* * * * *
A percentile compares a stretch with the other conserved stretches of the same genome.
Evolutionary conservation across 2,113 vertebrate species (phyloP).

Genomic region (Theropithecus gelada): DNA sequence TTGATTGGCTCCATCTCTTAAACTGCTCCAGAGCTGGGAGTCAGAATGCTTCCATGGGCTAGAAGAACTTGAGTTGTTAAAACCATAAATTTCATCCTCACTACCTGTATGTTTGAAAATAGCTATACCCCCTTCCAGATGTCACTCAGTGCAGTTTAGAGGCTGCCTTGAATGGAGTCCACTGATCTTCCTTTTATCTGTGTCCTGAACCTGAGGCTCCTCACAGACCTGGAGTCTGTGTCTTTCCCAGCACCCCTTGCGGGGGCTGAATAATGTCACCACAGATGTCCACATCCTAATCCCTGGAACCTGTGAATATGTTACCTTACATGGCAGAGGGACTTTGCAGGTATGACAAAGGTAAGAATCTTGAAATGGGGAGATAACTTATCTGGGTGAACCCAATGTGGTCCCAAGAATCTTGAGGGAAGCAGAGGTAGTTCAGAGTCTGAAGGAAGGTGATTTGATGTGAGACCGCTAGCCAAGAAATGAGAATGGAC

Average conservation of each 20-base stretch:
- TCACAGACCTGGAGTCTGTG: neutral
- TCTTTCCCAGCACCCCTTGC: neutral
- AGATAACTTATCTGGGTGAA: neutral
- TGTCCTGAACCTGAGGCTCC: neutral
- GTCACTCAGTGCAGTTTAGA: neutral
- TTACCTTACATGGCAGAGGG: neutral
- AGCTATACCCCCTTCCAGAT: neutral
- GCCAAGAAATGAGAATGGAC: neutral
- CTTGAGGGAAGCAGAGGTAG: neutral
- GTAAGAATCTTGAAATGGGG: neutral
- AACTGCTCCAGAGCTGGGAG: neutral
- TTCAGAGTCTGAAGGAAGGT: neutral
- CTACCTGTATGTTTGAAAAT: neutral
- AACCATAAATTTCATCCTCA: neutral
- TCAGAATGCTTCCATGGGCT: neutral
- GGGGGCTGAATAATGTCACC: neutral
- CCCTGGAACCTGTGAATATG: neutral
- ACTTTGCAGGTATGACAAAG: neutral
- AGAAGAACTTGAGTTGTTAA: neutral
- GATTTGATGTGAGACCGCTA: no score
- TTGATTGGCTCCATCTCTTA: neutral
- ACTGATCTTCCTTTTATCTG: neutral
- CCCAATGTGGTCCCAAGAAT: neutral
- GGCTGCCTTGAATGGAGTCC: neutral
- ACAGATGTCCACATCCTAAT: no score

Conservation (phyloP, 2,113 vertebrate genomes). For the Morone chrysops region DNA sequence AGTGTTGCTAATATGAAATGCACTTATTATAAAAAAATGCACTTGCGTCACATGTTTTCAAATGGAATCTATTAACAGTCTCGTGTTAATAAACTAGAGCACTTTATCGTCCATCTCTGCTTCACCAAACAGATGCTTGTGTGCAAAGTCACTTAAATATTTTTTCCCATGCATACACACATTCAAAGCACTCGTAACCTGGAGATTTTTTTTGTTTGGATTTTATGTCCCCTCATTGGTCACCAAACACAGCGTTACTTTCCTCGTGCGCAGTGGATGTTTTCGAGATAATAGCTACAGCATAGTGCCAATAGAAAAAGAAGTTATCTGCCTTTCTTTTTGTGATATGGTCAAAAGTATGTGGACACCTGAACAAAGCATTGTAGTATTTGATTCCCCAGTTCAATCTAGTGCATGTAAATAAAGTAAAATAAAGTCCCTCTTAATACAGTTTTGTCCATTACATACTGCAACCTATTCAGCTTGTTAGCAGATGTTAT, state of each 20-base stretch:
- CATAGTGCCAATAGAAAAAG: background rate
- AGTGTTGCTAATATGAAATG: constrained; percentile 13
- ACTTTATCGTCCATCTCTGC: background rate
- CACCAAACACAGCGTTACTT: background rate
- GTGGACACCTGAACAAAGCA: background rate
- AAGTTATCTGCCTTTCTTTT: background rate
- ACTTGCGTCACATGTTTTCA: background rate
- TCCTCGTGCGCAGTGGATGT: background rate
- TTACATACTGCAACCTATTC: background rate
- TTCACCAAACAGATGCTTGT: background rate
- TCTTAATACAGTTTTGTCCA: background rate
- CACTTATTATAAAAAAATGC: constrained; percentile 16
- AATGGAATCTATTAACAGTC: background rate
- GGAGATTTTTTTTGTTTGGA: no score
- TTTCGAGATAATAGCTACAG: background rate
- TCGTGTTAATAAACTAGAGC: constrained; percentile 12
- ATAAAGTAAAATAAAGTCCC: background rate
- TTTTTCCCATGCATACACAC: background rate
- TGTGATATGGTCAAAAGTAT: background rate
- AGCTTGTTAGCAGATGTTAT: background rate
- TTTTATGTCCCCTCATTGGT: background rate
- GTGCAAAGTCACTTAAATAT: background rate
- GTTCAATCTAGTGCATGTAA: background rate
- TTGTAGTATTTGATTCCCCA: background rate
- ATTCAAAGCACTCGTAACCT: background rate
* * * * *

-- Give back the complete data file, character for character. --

A percentile compares a stretch with the other conserved stretches of the same genome.
Evolutionary conservation across 2,113 vertebrate species (phyloP).

Genomic region (Theropithecus gelada): DNA sequence TTGATTGGCTCCATCTCTTAAACTGCTCCAGAGCTGGGAGTCAGAATGCTTCCATGGGCTAGAAGAACTTGAGTTGTTAAAACCATAAATTTCATCCTCACTACCTGTATGTTTGAAAATAGCTATACCCCCTTCCAGATGTCACTCAGTGCAGTTTAGAGGCTGCCTTGAATGGAGTCCACTGATCTTCCTTTTATCTGTGTCCTGAACCTGAGGCTCCTCACAGACCTGGAGTCTGTGTCTTTCCCAGCACCCCTTGCGGGGGCTGAATAATGTCACCACAGATGTCCACATCCTAATCCCTGGAACCTGTGAATATGTTACCTTACATGGCAGAGGGACTTTGCAGGTATGACAAAGGTAAGAATCTTGAAATGGGGAGATAACTTATCTGGGTGAACCCAATGTGGTCCCAAGAATCTTGAGGGAAGCAGAGGTAGTTCAGAGTCTGAAGGAAGGTGATTTGATGTGAGACCGCTAGCCAAGAAATGAGAATGGAC

Average conservation of each 20-base stretch:
- TCACAGACCTGGAGTCTGTG: neutral
- TCTTTCCCAGCACCCCTTGC: neutral
- AGATAACTTATCTGGGTGAA: neutral
- TGTCCTGAACCTGAGGCTCC: neutral
- GTCACTCAGTGCAGTTTAGA: neutral
- TTACCTTACATGGCAGAGGG: neutral
- AGCTATACCCCCTTCCAGAT: neutral
- GCCAAGAAATGAGAATGGAC: neutral
- CTTGAGGGAAGCAGAGGTAG: neutral
- GTAAGAATCTTGAAATGGGG: neutral
- AACTGCTCCAGAGCTGGGAG: neutral
- TTCAGAGTCTGAAGGAAGGT: neutral
- CTACCTGTATGTTTGAAAAT: neutral
- AACCATAAATTTCATCCTCA: neutral
- TCAGAATGCTTCCATGGGCT: neutral
- GGGGGCTGAATAATGTCACC: neutral
- CCCTGGAACCTGTGAATATG: neutral
- ACTTTGCAGGTATGACAAAG: neutral
- AGAAGAACTTGAGTTGTTAA: neutral
- GATTTGATGTGAGACCGCTA: no score
- TTGATTGGCTCCATCTCTTA: neutral
- ACTGATCTTCCTTTTATCTG: neutral
- CCCAATGTGGTCCCAAGAAT: neutral
- GGCTGCCTTGAATGGAGTCC: neutral
- ACAGATGTCCACATCCTAAT: no score

Conservation (phyloP, 2,113 vertebrate genomes). For the Morone chrysops region DNA sequence AGTGTTGCTAATATGAAATGCACTTATTATAAAAAAATGCACTTGCGTCACATGTTTTCAAATGGAATCTATTAACAGTCTCGTGTTAATAAACTAGAGCACTTTATCGTCCATCTCTGCTTCACCAAACAGATGCTTGTGTGCAAAGTCACTTAAATATTTTTTCCCATGCATACACACATTCAAAGCACTCGTAACCTGGAGATTTTTTTTGTTTGGATTTTATGTCCCCTCATTGGTCACCAAACACAGCGTTACTTTCCTCGTGCGCAGTGGATGTTTTCGAGATAATAGCTACAGCATAGTGCCAATAGAAAAAGAAGTTATCTGCCTTTCTTTTTGTGATATGGTCAAAAGTATGTGGACACCTGAACAAAGCATTGTAGTATTTGATTCCCCAGTTCAATCTAGTGCATGTAAATAAAGTAAAATAAAGTCCCTCTTAATACAGTTTTGTCCATTACATACTGCAACCTATTCAGCTTGTTAGCAGATGTTAT, state of each 20-base stretch:
- CATAGTGCCAATAGAAAAAG: background rate
- AGTGTTGCTAATATGAAATG: constrained; percentile 13
- ACTTTATCGTCCATCTCTGC: background rate
- CACCAAACACAGCGTTACTT: background rate
- GTGGACACCTGAACAAAGCA: background rate
- AAGTTATCTGCCTTTCTTTT: background rate
- ACTTGCGTCACATGTTTTCA: background rate
- TCCTCGTGCGCAGTGGATGT: background rate
- TTACATACTGCAACCTATTC: background rate
- TTCACCAAACAGATGCTTGT: background rate
- TCTTAATACAGTTTTGTCCA: background rate
- CACTTATTATAAAAAAATGC: constrained; percentile 16
- AATGGAATCTATTAACAGTC: background rate
- GGAGATTTTTTTTGTTTGGA: no score
- TTTCGAGATAATAGCTACAG: background rate
- TCGTGTTAATAAACTAGAGC: constrained; percentile 12
- ATAAAGTAAAATAAAGTCCC: background rate
- TTTTTCCCATGCATACACAC: background rate
- TGTGATATGGTCAAAAGTAT: background rate
- AGCTTGTTAGCAGATGTTAT: background rate
- TTTTATGTCCCCTCATTGGT: background rate
- GTGCAAAGTCACTTAAATAT: background rate
- GTTCAATCTAGTGCATGTAA: background rate
- TTGTAGTATTTGATTCCCCA: background rate
- ATTCAAAGCACTCGTAACCT: background rate